Stocks – Wall Street Opens Mixed; Walmart Supports Ahead of Powell Testimony

This post was originally published on this site — U.S. stock markets opened mixed on Tuesday, with tech stocks outperforming after a recent battering due to concerns about worsening relations between the U.S. and China, while the broader market was supported by stronger-than-expected earnings from retail giant Walmart (NYSE:WMT).

By 10:15 AM ET (1415 GMT), the Dow Jones Industrial Average was down 61 points, or 0.3%, at 24,536 points. The S&P 500 was essentially unchanged, while the Nasdaq Composite was up 0.6%.

The market was largely in wait-and-see mode ahead of testimony in the Senate from Treasury Secretary Steven Mnuchin and Federal Reserve Chairman Jerome Powell. The two men have differed publicly in recent day about the need for further fiscal stimulus, with Mnuchin eager to sit back and see how much effect the measures already taken will have, while Powell said the recovery may take “longer than we would like” in the absence of further support measures.

Among individual stocks, Home Depot (NYSE:HD) stock fell 1.6% after missing forecasts for earnings per share by just under 10% in the three months through April. The company’s bottom line suffered as lockdown restrictions forced it to spend more on staff, while also limiting the number of visitors to stores.  Home Depot, which depends to a large extent on the overall state of the housing market, wasn’t helped by the announcement – albeit not a surprise – that housing starts fell by more than 25% last month to their lowest since 2014.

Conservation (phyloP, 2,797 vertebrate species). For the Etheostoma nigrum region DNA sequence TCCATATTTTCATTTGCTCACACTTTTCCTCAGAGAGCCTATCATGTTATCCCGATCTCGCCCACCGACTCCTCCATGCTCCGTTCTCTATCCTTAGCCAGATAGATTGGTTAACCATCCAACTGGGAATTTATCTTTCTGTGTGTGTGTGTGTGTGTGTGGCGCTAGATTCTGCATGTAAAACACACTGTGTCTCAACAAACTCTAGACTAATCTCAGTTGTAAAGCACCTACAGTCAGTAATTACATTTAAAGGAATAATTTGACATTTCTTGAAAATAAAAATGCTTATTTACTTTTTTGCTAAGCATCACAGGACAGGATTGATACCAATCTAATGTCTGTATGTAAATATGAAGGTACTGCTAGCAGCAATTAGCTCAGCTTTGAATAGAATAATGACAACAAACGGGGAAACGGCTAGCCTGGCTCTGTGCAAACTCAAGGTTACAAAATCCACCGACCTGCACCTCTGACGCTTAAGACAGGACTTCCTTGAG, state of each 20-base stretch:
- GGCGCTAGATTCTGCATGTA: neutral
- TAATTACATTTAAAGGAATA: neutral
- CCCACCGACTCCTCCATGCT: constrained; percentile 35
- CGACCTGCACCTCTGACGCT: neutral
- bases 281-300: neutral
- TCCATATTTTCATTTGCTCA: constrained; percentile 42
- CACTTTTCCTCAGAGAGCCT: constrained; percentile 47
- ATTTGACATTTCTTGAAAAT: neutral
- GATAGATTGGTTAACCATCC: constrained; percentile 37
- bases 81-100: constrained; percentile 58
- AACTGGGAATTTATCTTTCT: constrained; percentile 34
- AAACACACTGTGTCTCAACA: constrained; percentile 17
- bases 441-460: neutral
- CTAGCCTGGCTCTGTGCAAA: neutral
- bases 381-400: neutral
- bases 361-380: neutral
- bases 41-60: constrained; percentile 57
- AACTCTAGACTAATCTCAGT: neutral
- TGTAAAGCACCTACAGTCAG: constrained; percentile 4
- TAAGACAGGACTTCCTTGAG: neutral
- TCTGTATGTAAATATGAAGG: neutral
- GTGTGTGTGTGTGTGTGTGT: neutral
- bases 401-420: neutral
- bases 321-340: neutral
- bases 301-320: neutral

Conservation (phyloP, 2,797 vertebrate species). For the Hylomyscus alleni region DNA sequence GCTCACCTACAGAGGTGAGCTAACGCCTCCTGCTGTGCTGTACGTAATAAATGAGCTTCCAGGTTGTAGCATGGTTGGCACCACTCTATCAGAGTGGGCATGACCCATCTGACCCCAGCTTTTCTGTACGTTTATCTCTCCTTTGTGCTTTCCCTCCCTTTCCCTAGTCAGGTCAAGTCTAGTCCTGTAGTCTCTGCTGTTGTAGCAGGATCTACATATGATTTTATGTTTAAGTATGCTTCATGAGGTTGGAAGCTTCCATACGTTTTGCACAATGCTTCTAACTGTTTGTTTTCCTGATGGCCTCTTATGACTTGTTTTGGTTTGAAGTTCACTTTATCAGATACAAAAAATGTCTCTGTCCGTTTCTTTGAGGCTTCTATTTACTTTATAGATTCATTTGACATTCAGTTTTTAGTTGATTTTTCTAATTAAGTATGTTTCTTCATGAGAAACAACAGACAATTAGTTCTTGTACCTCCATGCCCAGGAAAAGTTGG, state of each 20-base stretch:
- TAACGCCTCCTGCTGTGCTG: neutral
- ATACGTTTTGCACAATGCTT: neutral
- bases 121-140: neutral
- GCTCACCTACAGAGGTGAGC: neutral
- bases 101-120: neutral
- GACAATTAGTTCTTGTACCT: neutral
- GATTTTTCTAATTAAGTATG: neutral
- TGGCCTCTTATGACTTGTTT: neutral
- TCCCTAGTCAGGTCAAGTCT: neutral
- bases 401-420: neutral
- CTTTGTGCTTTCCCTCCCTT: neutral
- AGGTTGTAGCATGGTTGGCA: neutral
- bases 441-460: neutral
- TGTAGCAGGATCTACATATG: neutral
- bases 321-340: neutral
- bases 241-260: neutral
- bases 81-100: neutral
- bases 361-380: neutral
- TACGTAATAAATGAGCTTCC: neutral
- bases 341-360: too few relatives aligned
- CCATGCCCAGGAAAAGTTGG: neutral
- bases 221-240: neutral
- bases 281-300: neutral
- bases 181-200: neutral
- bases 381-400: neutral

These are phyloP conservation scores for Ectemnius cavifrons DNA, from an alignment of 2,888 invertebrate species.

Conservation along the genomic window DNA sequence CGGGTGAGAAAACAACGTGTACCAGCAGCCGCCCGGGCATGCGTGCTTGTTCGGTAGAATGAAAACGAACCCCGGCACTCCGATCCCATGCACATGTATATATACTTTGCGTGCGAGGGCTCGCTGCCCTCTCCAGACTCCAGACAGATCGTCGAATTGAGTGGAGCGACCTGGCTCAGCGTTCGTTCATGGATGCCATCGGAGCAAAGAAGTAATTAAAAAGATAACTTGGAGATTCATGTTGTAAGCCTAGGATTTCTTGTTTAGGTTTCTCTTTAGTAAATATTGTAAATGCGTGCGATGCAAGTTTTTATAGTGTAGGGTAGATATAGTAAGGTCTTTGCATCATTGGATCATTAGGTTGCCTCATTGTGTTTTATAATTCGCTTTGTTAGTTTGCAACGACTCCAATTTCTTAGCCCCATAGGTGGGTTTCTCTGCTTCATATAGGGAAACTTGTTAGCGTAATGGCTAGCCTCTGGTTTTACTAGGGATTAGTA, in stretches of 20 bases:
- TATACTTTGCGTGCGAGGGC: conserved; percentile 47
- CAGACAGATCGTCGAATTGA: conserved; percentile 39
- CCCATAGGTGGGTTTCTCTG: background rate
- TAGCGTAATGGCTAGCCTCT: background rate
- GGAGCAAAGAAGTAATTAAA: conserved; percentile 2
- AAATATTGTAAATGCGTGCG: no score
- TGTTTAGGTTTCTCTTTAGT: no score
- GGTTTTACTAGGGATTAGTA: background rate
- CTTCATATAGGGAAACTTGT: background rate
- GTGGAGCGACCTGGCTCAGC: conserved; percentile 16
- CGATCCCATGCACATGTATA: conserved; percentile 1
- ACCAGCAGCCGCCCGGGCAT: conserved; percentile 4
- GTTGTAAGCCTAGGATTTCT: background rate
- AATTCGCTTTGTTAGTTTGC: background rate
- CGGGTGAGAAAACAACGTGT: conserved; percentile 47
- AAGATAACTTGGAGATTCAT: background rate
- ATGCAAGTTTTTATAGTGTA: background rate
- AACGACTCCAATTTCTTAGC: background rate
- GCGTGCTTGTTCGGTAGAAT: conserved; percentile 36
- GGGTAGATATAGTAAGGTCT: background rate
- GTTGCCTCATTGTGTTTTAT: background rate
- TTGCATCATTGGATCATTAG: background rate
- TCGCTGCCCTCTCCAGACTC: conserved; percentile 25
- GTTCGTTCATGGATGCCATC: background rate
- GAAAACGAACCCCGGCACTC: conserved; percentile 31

Walmart  (NYSE:WMT) stock rose 2.0%, however, after it posted better-than-expected earnings thanks to record high online sales that were to a large degree the result of consumer stockpiling of essentials.

Elsewhere, airlines showed signs of life after reporting that current business was picking up from the immediate aftermath of lockdown restrictions. Southwest Airlines (NYSE:LUV) stock rose 1.7% after the company said new bookings have outpaced cancellations so far this month, while United Airlines (NASDAQ:UAL) stock rose 0.4% after saying it expects its July scheduled capacity to rise to 25% of last year’s level, from an almost non-existent 10% in May.

And Moderna  (NASDAQ:MRNA), which surged on Monday after announcing positive preliminary test data for its experimental Covid-19 vaccine, took advantage of that spike to raise just under $1.4 billion in fresh capital by selling 7.6 million shares at a price of $76 each. The placement was absorbed without any stress, with Moderna stock falling only 2.7% to $77.85.

In other markets, crude oil moved higher again after a brief consolidation. U.S. crude futures were up 1.6% at $32.16 a barrel, having earlier hit a two-month high of $32.91.

Gold Futures rose 0.4% to $1,740.60 an ounce. 

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